If you’re going to turn Jurassic Park into a franchise, you have two choices. One is to follow the original film’s point of view that science should be bound by moral limits, and that man oughtn’t meddle in nature. The second Jurassic film, The Lost World: Jurassic Park, is a step down from the 1993 film, but it, at least, attempts to keep tugging on the thread of science and morality and the boundaries of exploration. The other way to go is “glorified Godzilla”, which is what every other Jurassic film has done, including the latest, Jurassic World Dominion, which STILL, maddeningly, skimps out on the dinosaurs-eating-people action. Oh, there are a few cool shots of dinosaurs mixing it up in the modern world, but for a two-hour-plus movie? Remarkably little chomp-chomp.


Dinosaurs eating people. How hard is that? It’s the whole assignment! If you’re not going to do anything interesting with the moral philosophy underpinning Jurassic Park, at least deliver on the dinosaurs eating people! But it’s like director and co-writer Colin Trevorrow learned all the wrong lessons from the reaction to that assistant’s death in Jurassic World and just decided to brush past the dinosaurs eating people, as if the problem was people not liking the chomp-chomp, and not that he wrote a horrific death scene for a character that didn’t deserve it (Jurassic Park is extremely canny in saving its gnarliest deaths for the worst characters). There is one (1) satisfying death by dino in Dominion, and it’s cribbed directly from Jurassic Park

It’s just Jaws! They’re f-cking up Jaws! I can’t get over it. Ever since Jurassic World rebooted the franchise, we’ve been teetering on the brink of a movie about dinosaurs and humans battling it out for, well, dominion of the planet—I was promised woman inheriting the earth! Instead, we’ve got a whole ass summer blockbuster about LOCUSTS. And not even interesting locusts, not even some “life finds a way” genetic quirk that results in regular locusts morphing into dino-influenced super locusts, instead it’s some Big Ag bullsh-t that also doesn’t go anywhere. You want to make an anti-corporate agriculture movie? Great! This is not that film. It’s just giant locusts as a Macguffin because, somehow, the dinosaurs OR the human clone wasn’t enough of a plot driver. Jurassic World Dominion is really like being at the biggest, best buffet on the planet and choosing to eat nothing but plain lettuce.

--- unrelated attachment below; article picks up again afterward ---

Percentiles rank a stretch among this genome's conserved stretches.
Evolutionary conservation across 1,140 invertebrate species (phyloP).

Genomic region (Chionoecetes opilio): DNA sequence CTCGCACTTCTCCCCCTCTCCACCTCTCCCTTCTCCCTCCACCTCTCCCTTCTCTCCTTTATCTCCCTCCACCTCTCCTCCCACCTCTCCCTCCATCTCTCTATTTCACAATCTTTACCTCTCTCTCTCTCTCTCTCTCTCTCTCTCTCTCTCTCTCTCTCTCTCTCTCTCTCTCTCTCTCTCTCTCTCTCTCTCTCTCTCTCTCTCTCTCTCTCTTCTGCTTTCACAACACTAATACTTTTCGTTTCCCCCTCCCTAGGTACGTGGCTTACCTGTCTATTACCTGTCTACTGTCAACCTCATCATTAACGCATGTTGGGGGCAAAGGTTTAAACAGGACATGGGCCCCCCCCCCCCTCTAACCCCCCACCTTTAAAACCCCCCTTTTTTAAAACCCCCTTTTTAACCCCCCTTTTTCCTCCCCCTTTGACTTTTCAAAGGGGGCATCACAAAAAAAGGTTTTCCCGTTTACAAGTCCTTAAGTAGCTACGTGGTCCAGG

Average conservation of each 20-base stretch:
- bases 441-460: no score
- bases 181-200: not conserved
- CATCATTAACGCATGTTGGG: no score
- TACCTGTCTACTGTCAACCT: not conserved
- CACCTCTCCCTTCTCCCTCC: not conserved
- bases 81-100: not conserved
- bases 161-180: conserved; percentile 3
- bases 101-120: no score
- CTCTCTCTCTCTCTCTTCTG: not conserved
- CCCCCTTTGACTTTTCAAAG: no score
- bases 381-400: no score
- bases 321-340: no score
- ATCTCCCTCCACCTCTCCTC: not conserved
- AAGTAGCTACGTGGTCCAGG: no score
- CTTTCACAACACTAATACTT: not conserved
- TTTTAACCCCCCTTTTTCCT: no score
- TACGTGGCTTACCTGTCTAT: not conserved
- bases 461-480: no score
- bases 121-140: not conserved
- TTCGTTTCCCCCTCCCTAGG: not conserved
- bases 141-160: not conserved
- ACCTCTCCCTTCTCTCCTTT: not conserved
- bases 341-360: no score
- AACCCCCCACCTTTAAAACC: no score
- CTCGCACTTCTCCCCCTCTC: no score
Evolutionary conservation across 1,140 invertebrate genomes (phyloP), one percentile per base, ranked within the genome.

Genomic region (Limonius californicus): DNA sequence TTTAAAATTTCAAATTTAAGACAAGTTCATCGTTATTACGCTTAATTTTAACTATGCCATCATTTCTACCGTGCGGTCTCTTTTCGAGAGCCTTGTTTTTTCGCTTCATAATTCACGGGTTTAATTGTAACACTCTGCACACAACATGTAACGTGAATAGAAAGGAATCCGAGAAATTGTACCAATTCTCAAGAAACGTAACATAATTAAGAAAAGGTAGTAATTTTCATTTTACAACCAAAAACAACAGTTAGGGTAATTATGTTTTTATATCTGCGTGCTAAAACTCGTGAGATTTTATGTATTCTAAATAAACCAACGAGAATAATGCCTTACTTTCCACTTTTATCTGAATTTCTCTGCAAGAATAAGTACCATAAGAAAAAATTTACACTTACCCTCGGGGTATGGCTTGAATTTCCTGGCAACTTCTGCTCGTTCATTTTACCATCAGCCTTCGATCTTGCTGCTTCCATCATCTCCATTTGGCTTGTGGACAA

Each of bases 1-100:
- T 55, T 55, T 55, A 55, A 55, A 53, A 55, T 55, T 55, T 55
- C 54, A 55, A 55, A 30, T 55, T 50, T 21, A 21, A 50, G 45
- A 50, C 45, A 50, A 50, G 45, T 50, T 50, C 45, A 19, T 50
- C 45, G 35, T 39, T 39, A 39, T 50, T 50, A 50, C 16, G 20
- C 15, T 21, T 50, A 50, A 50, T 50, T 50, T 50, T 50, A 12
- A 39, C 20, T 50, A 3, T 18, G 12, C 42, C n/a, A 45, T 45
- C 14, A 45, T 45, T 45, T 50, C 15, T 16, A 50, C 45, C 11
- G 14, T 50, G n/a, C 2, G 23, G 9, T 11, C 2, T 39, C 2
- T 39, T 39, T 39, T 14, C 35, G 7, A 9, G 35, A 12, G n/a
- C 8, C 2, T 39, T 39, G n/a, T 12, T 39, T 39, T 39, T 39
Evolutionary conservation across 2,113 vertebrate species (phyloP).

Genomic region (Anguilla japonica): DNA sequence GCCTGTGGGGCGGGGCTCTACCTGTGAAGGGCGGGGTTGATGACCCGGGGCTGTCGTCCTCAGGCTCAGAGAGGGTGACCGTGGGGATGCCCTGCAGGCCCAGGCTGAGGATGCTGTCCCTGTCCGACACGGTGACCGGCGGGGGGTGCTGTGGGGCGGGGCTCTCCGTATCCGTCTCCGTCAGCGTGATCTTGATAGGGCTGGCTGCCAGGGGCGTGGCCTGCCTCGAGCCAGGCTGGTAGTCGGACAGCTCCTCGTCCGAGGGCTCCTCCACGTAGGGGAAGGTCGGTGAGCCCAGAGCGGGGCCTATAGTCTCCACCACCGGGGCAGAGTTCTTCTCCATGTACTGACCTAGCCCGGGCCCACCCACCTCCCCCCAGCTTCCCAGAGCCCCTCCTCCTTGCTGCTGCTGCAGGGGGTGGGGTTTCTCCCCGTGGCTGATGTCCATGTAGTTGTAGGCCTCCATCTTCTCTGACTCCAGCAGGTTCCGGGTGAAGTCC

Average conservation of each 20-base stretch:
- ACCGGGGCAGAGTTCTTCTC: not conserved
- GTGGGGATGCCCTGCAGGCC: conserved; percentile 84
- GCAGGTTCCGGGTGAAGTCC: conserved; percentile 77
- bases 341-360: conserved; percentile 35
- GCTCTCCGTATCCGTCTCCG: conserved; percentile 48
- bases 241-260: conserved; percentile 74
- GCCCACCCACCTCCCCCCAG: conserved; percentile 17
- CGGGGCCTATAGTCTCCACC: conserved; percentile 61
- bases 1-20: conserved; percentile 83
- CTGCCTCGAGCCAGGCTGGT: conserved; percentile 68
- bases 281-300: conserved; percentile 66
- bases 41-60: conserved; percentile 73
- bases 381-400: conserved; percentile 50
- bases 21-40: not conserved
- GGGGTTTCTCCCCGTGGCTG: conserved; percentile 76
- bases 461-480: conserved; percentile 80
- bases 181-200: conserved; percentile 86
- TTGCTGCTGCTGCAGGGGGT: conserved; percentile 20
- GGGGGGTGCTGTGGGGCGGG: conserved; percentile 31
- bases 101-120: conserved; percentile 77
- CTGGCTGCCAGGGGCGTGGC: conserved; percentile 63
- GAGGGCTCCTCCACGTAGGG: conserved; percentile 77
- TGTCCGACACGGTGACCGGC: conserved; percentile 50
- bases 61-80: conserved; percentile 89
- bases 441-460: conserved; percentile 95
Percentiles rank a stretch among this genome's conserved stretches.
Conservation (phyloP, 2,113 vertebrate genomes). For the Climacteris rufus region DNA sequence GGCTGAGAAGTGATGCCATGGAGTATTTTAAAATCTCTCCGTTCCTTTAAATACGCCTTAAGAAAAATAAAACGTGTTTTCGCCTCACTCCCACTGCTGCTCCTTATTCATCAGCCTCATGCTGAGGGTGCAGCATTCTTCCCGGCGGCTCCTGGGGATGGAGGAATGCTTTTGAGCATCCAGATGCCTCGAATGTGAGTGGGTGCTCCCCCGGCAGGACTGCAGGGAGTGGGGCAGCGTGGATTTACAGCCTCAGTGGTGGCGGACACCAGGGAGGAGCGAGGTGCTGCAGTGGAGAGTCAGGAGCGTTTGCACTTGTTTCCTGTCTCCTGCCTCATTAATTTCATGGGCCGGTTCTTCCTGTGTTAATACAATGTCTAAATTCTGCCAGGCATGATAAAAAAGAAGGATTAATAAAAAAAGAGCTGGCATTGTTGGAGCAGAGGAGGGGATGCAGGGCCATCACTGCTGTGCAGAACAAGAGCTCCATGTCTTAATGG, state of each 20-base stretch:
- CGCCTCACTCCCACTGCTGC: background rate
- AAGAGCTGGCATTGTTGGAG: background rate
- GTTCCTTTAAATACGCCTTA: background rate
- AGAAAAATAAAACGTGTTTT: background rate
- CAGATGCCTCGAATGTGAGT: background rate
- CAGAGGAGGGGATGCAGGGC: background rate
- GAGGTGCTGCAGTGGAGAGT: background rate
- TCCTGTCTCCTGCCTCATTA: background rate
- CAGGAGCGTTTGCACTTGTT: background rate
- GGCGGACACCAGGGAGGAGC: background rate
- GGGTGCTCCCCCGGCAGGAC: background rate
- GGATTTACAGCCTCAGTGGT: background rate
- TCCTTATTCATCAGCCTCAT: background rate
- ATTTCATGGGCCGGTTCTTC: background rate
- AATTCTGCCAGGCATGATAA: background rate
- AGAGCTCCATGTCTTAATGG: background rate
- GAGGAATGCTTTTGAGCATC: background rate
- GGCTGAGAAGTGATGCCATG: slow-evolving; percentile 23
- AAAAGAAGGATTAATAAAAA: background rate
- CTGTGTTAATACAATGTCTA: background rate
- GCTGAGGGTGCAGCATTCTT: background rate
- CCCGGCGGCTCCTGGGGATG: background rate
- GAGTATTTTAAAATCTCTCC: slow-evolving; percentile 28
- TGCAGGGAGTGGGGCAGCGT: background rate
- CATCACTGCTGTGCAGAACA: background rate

All that said, Trevorrow comes from the school of Spielbergian baseball cap bros, he knows how to push nostalgia buttons as well as anyone, and he pushes them frequently in Dominion. Bringing back Sam Neill, Laura Dern, and Jeff Goldblum injects some verve into the film, though Chris Pratt has become so utterly charmless throughout his tenure in this franchise he is like a carapace of his former self. The film might be morally incoherent and dumb as sh-t, but the “people fleeing from dinosaurs” action is solid. It’s no wonder the film made $145 million in its opening weekend. Between the nostalgia and the proficient if bland action, Dominion is a passable piece of summer entertainment. It’s mindless, it won’t challenge you, and a couple of times, the dinosaurs look cool. It’s brain-free, burden-free entertainment, exactly what people crave in summertime, with bonus nostalgia for the now-adults who grew up on Jurassic Park. I just wish the dinosaurs ate more people. 

Jurassic World Dominion is now in theaters.